Collective antibiotic tolerance: mechanisms, dynamics and intervention.

Published

Journal Article (Review)

Bacteria have developed resistance against every antibiotic at a rate that is alarming considering the timescale at which new antibiotics are developed. Thus, there is a critical need to use antibiotics more effectively, extend the shelf life of existing antibiotics and minimize their side effects. This requires understanding the mechanisms underlying bacterial drug responses. Past studies have focused on survival in the presence of antibiotics by individual cells, as genetic mutants or persisters. Also important, however, is the fact that a population of bacterial cells can collectively survive antibiotic treatments lethal to individual cells. This tolerance can arise by diverse mechanisms, including resistance-conferring enzyme production, titration-mediated bistable growth inhibition, swarming and interpopulation interactions. These strategies can enable rapid population recovery after antibiotic treatment and provide a time window during which otherwise susceptible bacteria can acquire inheritable genetic resistance. Here, we emphasize the potential for targeting collective antibiotic tolerance behaviors as an antibacterial treatment strategy.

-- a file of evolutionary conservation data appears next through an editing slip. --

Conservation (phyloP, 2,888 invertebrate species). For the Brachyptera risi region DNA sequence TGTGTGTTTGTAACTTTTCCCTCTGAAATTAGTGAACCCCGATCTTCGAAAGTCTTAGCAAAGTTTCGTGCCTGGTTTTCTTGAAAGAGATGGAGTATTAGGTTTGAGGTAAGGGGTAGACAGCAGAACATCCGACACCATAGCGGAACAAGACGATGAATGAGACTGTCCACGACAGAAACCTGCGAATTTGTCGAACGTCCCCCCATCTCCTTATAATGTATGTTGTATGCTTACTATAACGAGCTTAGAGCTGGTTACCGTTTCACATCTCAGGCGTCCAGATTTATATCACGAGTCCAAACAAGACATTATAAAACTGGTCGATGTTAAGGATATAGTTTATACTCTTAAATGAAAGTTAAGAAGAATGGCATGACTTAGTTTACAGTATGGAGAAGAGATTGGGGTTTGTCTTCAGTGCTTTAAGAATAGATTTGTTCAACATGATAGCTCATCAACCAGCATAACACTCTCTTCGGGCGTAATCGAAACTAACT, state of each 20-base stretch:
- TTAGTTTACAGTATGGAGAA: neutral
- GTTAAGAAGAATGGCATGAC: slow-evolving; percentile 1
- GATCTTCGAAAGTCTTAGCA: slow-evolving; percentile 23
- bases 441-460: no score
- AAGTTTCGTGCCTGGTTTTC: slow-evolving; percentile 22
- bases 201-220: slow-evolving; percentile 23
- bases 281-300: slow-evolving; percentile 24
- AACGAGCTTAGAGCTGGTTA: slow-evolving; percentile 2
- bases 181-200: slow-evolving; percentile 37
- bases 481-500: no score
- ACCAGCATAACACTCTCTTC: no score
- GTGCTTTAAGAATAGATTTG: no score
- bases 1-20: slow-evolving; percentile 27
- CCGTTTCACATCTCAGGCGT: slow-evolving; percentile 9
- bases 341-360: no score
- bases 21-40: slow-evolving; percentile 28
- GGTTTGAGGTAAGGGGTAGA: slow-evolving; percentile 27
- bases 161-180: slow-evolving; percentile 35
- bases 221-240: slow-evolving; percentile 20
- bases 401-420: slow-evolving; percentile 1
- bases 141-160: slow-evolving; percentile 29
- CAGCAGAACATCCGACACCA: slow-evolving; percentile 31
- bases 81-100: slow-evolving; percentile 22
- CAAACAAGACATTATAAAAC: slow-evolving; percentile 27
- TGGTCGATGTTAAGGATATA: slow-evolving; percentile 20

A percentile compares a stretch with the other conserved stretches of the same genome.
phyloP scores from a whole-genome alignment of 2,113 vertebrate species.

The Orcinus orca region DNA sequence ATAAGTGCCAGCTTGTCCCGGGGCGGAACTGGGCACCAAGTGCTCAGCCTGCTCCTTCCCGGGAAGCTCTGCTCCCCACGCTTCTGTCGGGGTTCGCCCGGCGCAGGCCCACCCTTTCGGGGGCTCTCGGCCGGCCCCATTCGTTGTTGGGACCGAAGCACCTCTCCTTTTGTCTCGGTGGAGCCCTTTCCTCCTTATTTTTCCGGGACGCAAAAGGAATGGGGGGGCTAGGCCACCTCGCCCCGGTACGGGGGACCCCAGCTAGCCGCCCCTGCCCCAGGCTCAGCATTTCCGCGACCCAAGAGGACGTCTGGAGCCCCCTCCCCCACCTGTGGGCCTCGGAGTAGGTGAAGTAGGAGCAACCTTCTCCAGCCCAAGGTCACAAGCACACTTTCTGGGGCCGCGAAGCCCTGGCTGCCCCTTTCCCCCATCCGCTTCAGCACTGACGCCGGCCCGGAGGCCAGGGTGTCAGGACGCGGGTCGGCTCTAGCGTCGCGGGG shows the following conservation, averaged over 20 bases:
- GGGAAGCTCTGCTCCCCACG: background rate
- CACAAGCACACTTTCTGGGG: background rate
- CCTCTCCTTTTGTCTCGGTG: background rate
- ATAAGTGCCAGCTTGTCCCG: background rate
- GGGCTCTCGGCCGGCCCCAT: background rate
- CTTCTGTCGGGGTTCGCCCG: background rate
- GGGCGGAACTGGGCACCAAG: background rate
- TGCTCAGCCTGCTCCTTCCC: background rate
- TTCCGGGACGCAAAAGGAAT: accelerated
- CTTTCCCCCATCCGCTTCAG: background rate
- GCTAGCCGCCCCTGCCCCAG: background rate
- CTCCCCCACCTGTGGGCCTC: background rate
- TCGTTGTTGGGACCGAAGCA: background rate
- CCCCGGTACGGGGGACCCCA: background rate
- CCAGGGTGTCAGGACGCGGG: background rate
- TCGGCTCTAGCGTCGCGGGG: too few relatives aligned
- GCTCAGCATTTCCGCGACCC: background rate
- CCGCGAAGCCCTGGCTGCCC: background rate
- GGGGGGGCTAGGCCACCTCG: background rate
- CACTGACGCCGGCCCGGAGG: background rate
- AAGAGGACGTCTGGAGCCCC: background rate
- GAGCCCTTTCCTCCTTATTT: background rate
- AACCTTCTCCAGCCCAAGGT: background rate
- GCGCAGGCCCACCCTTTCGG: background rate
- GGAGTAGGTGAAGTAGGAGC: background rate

Full Text

Duke Authors

Cited Authors

  • Meredith, HR; Srimani, JK; Lee, AJ; Lopatkin, AJ; You, L

Published Date

  • March 2015

Published In

Volume / Issue

  • 11 / 3

Start / End Page

  • 182 - 188

PubMed ID

  • 25689336

Pubmed Central ID

  • 25689336

Electronic International Standard Serial Number (EISSN)

  • 1552-4469

International Standard Serial Number (ISSN)

  • 1552-4450

Digital Object Identifier (DOI)

  • 10.1038/nchembio.1754

Language

  • eng